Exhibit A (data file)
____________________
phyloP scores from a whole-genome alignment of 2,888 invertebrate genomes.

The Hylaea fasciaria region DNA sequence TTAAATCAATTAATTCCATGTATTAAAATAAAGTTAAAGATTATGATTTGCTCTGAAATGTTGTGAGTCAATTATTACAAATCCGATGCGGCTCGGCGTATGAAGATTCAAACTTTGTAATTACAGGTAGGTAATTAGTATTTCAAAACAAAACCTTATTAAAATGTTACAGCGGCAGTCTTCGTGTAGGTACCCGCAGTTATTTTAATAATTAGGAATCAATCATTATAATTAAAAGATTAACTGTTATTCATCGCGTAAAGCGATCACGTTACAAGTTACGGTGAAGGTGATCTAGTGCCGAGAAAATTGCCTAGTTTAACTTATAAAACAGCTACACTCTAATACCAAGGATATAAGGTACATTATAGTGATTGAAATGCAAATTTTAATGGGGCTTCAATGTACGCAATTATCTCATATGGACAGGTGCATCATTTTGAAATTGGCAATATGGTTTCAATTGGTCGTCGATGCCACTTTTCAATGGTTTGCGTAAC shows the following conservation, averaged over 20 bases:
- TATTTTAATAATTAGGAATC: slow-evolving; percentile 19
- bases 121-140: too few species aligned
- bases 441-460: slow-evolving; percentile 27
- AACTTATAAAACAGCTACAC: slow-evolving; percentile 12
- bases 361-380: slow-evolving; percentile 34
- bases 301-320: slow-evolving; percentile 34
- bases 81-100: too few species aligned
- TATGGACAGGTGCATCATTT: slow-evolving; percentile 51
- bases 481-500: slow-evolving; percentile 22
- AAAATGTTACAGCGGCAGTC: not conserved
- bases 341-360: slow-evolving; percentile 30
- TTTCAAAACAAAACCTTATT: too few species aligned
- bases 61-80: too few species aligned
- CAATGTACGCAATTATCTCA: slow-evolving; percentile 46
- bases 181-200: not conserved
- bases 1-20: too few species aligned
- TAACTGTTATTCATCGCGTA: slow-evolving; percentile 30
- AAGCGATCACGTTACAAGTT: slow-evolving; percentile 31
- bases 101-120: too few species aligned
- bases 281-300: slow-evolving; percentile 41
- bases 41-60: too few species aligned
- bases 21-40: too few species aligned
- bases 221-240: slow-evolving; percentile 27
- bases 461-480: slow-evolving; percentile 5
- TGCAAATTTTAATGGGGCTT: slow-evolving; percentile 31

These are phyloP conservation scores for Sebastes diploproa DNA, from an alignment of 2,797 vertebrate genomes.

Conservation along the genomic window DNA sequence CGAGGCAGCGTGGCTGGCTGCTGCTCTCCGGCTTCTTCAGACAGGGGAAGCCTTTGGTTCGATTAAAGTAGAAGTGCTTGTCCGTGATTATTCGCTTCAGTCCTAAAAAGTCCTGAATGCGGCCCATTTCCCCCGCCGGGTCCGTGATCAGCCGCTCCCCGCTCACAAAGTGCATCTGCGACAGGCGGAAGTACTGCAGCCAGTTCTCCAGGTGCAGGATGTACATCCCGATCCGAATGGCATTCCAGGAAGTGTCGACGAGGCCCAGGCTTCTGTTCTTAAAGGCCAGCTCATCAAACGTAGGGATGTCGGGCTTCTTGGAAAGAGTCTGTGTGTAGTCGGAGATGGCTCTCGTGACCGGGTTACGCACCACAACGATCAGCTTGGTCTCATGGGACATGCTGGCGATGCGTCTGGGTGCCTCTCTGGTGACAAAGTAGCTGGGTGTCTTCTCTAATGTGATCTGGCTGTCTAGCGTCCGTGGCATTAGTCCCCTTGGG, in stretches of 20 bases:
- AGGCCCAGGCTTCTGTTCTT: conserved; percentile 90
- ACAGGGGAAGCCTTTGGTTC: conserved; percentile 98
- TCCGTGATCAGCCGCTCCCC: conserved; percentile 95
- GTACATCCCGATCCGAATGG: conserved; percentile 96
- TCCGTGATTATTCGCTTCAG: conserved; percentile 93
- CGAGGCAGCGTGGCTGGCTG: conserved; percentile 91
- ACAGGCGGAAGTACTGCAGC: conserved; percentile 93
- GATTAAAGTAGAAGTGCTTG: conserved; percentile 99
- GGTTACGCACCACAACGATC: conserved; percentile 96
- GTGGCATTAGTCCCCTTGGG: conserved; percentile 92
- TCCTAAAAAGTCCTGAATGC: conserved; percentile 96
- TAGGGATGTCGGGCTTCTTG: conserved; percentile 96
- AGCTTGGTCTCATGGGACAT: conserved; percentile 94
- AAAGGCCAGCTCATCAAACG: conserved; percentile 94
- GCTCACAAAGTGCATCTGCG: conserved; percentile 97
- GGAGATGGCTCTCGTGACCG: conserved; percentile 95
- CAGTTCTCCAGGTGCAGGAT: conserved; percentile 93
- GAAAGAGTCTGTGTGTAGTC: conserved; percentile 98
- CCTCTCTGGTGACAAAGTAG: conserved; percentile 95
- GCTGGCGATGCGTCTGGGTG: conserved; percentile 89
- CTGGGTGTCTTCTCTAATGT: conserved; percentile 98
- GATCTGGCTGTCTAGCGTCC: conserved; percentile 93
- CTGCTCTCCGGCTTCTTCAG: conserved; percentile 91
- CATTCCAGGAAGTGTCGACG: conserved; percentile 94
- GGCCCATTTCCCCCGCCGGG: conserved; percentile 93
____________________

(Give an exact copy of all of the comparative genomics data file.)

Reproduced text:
phyloP scores from a whole-genome alignment of 2,888 invertebrate genomes.

The Hylaea fasciaria region DNA sequence TTAAATCAATTAATTCCATGTATTAAAATAAAGTTAAAGATTATGATTTGCTCTGAAATGTTGTGAGTCAATTATTACAAATCCGATGCGGCTCGGCGTATGAAGATTCAAACTTTGTAATTACAGGTAGGTAATTAGTATTTCAAAACAAAACCTTATTAAAATGTTACAGCGGCAGTCTTCGTGTAGGTACCCGCAGTTATTTTAATAATTAGGAATCAATCATTATAATTAAAAGATTAACTGTTATTCATCGCGTAAAGCGATCACGTTACAAGTTACGGTGAAGGTGATCTAGTGCCGAGAAAATTGCCTAGTTTAACTTATAAAACAGCTACACTCTAATACCAAGGATATAAGGTACATTATAGTGATTGAAATGCAAATTTTAATGGGGCTTCAATGTACGCAATTATCTCATATGGACAGGTGCATCATTTTGAAATTGGCAATATGGTTTCAATTGGTCGTCGATGCCACTTTTCAATGGTTTGCGTAAC shows the following conservation, averaged over 20 bases:
- TATTTTAATAATTAGGAATC: slow-evolving; percentile 19
- bases 121-140: too few species aligned
- bases 441-460: slow-evolving; percentile 27
- AACTTATAAAACAGCTACAC: slow-evolving; percentile 12
- bases 361-380: slow-evolving; percentile 34
- bases 301-320: slow-evolving; percentile 34
- bases 81-100: too few species aligned
- TATGGACAGGTGCATCATTT: slow-evolving; percentile 51
- bases 481-500: slow-evolving; percentile 22
- AAAATGTTACAGCGGCAGTC: not conserved
- bases 341-360: slow-evolving; percentile 30
- TTTCAAAACAAAACCTTATT: too few species aligned
- bases 61-80: too few species aligned
- CAATGTACGCAATTATCTCA: slow-evolving; percentile 46
- bases 181-200: not conserved
- bases 1-20: too few species aligned
- TAACTGTTATTCATCGCGTA: slow-evolving; percentile 30
- AAGCGATCACGTTACAAGTT: slow-evolving; percentile 31
- bases 101-120: too few species aligned
- bases 281-300: slow-evolving; percentile 41
- bases 41-60: too few species aligned
- bases 21-40: too few species aligned
- bases 221-240: slow-evolving; percentile 27
- bases 461-480: slow-evolving; percentile 5
- TGCAAATTTTAATGGGGCTT: slow-evolving; percentile 31

These are phyloP conservation scores for Sebastes diploproa DNA, from an alignment of 2,797 vertebrate genomes.

Conservation along the genomic window DNA sequence CGAGGCAGCGTGGCTGGCTGCTGCTCTCCGGCTTCTTCAGACAGGGGAAGCCTTTGGTTCGATTAAAGTAGAAGTGCTTGTCCGTGATTATTCGCTTCAGTCCTAAAAAGTCCTGAATGCGGCCCATTTCCCCCGCCGGGTCCGTGATCAGCCGCTCCCCGCTCACAAAGTGCATCTGCGACAGGCGGAAGTACTGCAGCCAGTTCTCCAGGTGCAGGATGTACATCCCGATCCGAATGGCATTCCAGGAAGTGTCGACGAGGCCCAGGCTTCTGTTCTTAAAGGCCAGCTCATCAAACGTAGGGATGTCGGGCTTCTTGGAAAGAGTCTGTGTGTAGTCGGAGATGGCTCTCGTGACCGGGTTACGCACCACAACGATCAGCTTGGTCTCATGGGACATGCTGGCGATGCGTCTGGGTGCCTCTCTGGTGACAAAGTAGCTGGGTGTCTTCTCTAATGTGATCTGGCTGTCTAGCGTCCGTGGCATTAGTCCCCTTGGG, in stretches of 20 bases:
- AGGCCCAGGCTTCTGTTCTT: conserved; percentile 90
- ACAGGGGAAGCCTTTGGTTC: conserved; percentile 98
- TCCGTGATCAGCCGCTCCCC: conserved; percentile 95
- GTACATCCCGATCCGAATGG: conserved; percentile 96
- TCCGTGATTATTCGCTTCAG: conserved; percentile 93
- CGAGGCAGCGTGGCTGGCTG: conserved; percentile 91
- ACAGGCGGAAGTACTGCAGC: conserved; percentile 93
- GATTAAAGTAGAAGTGCTTG: conserved; percentile 99
- GGTTACGCACCACAACGATC: conserved; percentile 96
- GTGGCATTAGTCCCCTTGGG: conserved; percentile 92
- TCCTAAAAAGTCCTGAATGC: conserved; percentile 96
- TAGGGATGTCGGGCTTCTTG: conserved; percentile 96
- AGCTTGGTCTCATGGGACAT: conserved; percentile 94
- AAAGGCCAGCTCATCAAACG: conserved; percentile 94
- GCTCACAAAGTGCATCTGCG: conserved; percentile 97
- GGAGATGGCTCTCGTGACCG: conserved; percentile 95
- CAGTTCTCCAGGTGCAGGAT: conserved; percentile 93
- GAAAGAGTCTGTGTGTAGTC: conserved; percentile 98
- CCTCTCTGGTGACAAAGTAG: conserved; percentile 95
- GCTGGCGATGCGTCTGGGTG: conserved; percentile 89
- CTGGGTGTCTTCTCTAATGT: conserved; percentile 98
- GATCTGGCTGTCTAGCGTCC: conserved; percentile 93
- CTGCTCTCCGGCTTCTTCAG: conserved; percentile 91
- CATTCCAGGAAGTGTCGACG: conserved; percentile 94
- GGCCCATTTCCCCCGCCGGG: conserved; percentile 93